A chain of pantos past


People will never accept that pantos nowadays are as good as the ones they remember from their childhood. That would be tantamount to admitting that their children's Christmases are as magical as their were People will never admit either that the Gaiety panto is as good now as it was when they were children and so Comet Productions, and particularly director Mavis Ascott have a problem. They need to entertain children who don't give a hoot for tradition and they need to face down their extremely conservative parents.

They manage it Aladdin, presented as straight entertainment for children, is a Christmas present wrapped in layers of theatrical tradition. The fairytale, Aladdin is here far from its oriental source a wonderful piece of Victorian British Chinoiserie. The chinamen are the kind we used to draw as children with wide hats and pigtails strange exotic reflections of Chinese life in another era. The Hit this achieves is all the stronger because real Chinese life is now visible to us all through television and film the Chinese world of Aladdin is as perfectly imaginary as the world of Nelly Behind the Wall Paper. The odd contemporary references, like the bikes flowing to and fro against the oriental backdrop, only serve to highlight the artificiality of the scene.

And this is the fariytale according to panto tradition with the Widow Twankey as the blustering Ma, Princess Nightingale's ugly sister So Shy and her comic partner. Aladdin's eejity brother, Wishee Washee.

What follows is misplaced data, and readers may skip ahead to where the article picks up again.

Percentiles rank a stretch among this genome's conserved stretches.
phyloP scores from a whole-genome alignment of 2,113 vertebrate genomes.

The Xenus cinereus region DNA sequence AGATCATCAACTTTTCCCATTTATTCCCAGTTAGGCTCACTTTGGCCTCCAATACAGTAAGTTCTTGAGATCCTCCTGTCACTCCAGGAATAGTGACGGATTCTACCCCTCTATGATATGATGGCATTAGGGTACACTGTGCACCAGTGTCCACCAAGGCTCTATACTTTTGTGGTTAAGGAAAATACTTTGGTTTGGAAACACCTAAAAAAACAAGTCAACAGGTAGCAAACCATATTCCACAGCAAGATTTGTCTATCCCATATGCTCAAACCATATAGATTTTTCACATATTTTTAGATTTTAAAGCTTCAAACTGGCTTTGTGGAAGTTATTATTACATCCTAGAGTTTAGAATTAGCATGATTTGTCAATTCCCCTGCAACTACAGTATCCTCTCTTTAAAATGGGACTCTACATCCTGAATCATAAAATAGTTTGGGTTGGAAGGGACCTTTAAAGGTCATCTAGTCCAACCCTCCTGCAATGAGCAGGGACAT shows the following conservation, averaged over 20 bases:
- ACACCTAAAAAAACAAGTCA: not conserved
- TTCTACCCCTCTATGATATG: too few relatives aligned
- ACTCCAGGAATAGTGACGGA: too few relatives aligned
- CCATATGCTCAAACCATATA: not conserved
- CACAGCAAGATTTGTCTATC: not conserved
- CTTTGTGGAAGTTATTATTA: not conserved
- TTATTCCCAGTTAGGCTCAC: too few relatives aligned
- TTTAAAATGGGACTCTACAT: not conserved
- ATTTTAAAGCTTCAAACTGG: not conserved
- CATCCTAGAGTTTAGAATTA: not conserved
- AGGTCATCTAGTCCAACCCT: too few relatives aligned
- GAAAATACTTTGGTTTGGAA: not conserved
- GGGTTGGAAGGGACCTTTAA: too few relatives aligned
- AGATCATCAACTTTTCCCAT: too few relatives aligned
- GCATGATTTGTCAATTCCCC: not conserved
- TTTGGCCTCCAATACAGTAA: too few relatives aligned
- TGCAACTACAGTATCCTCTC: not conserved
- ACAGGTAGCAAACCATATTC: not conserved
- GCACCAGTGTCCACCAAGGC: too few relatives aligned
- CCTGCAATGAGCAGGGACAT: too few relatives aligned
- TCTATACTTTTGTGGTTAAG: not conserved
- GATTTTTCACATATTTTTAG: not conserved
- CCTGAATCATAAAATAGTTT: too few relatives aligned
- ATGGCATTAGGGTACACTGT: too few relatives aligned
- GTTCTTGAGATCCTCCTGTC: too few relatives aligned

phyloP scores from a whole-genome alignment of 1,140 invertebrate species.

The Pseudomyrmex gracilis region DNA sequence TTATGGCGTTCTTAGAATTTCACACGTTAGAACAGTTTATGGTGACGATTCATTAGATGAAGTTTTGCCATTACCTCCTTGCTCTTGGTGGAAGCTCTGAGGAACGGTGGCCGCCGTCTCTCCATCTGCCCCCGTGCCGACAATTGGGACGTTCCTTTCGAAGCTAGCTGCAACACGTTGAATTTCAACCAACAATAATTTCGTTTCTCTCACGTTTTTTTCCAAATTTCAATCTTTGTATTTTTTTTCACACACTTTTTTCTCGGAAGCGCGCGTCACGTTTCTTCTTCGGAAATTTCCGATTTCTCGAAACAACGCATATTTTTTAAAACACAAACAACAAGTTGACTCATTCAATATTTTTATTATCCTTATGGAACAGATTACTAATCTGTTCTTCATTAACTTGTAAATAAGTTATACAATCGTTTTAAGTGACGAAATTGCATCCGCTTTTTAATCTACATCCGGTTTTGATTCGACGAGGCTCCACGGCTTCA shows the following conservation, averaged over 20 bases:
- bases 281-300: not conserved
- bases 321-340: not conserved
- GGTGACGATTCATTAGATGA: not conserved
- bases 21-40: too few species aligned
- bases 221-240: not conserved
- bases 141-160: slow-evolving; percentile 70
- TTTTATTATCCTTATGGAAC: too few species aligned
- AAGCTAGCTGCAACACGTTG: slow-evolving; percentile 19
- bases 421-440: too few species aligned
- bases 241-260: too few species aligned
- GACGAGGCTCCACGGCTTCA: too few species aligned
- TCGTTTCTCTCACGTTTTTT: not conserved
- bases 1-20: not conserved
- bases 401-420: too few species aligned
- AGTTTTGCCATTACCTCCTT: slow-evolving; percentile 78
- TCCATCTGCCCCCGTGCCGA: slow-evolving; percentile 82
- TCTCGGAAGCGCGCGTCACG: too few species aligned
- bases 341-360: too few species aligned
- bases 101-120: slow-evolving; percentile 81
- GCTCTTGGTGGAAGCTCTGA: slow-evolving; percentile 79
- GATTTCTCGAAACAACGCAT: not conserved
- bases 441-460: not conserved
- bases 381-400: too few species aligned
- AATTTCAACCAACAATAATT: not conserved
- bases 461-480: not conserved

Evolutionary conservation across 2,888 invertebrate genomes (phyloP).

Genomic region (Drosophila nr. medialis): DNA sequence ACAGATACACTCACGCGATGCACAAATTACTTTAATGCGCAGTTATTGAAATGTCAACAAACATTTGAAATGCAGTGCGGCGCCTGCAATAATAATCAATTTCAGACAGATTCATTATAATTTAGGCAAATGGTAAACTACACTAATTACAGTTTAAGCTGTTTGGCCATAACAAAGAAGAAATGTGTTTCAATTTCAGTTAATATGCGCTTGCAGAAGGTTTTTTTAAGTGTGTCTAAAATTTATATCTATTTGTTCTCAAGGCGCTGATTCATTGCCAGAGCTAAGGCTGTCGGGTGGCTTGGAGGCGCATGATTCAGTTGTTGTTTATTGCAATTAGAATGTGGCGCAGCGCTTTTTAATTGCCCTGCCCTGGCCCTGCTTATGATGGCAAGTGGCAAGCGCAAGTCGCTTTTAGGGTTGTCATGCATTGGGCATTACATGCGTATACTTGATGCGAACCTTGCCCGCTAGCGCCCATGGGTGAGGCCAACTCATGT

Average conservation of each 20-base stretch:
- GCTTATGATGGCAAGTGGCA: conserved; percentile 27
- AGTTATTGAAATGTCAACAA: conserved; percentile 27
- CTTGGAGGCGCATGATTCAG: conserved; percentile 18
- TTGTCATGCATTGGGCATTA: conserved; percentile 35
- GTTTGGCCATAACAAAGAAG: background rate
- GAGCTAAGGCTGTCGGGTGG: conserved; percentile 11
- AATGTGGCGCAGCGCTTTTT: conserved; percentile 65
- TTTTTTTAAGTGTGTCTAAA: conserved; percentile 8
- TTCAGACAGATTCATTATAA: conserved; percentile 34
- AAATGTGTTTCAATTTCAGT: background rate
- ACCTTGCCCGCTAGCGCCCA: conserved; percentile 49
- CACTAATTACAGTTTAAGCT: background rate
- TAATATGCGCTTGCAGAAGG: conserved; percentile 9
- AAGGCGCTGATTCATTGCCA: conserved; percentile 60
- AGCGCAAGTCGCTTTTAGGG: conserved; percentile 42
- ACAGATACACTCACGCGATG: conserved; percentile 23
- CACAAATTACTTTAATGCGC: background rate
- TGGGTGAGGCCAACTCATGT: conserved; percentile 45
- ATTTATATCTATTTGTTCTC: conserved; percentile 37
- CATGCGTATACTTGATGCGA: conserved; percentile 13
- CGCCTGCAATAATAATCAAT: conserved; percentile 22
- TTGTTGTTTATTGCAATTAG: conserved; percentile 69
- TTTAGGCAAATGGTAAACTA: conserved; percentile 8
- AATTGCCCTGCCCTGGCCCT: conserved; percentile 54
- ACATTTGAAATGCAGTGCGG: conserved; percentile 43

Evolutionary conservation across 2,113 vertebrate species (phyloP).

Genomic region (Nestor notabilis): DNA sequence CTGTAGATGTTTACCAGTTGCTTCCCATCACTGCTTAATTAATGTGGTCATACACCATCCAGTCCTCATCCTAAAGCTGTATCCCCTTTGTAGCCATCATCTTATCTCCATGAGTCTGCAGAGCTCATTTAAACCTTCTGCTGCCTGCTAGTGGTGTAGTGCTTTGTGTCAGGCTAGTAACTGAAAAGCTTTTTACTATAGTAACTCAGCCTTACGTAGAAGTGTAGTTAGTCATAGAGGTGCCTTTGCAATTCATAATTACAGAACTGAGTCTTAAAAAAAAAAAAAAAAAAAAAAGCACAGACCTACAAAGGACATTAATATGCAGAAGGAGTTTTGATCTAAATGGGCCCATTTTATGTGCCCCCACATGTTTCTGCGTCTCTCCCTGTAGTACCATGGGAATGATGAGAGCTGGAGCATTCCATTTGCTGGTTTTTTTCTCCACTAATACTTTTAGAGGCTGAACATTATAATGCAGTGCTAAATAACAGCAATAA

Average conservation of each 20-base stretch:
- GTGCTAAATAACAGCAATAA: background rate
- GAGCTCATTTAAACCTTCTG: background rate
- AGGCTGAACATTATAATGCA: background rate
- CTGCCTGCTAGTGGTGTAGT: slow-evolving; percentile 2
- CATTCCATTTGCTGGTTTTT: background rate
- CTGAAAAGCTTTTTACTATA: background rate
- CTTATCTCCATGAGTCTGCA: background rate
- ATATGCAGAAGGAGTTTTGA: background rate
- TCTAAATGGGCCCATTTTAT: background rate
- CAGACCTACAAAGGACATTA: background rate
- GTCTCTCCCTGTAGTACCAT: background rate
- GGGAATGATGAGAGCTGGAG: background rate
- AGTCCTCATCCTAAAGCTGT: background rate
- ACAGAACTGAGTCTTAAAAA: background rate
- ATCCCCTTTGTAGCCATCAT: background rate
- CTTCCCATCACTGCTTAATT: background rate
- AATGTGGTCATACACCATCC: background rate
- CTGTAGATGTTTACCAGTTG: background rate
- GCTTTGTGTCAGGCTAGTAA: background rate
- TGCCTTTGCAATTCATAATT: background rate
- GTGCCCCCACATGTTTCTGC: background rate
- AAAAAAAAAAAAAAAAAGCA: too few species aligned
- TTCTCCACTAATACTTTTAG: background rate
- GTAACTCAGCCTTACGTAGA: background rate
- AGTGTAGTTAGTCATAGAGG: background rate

Fairytales succeeded stock commedia dell'arte characters as the back bone of panto at the last century fairytales with the stuffing knocked out of them to make them good dramatic material.

THE music hall tradition is the great trunk onto which these stray panto branches were grafted and its mark is still strong on contemporary panto. Mavis Ascott has long shack done away with cross dressing, however, which some commentators say was instituted so that men could get a glorious eye full of female leg right up to the princess doublet. Ascott says that children just think it's daft she plots her pantos like musicals, never straying into long digressions and she integrates contemporary music and dance (as you would expect of a woman who danced with Pan's People) into the worthy old fibre of the tale.

You could almost say she is traditional in not being traditional. Panto has always been a magpie, picking up new baubles to get bums on scats. Ascott has trusted contemporary children to help create magic as well as children in faded black and white photographs, and she has followed where they have led to squeeze big business out of an old theatrical form.

And so she has opened the stage up to the wonderful, emerging comic talent of Pat Kinevane for instance, who plays the evil Abanazel this year. June Rodgers who plays So Shy is a pertest ugly sister from her first braying laugh. Perhaps there are no new Jimmy O'Dea's because no one will allow popular artists to be valued until they are dead or dying.

Ascott has safe guarded a great institution, the Dublin panto, for another generation of children, because she has respected it enough to believe it can really entertain. And by ignoring the Chorus of disapproval from purist parents, she has put their children's hums back on the velvet seats to communicate, through the magic telegraph of the stage, not just with their parents' generation but with children strung back over Dublin Christmases in a great chain of remembrance.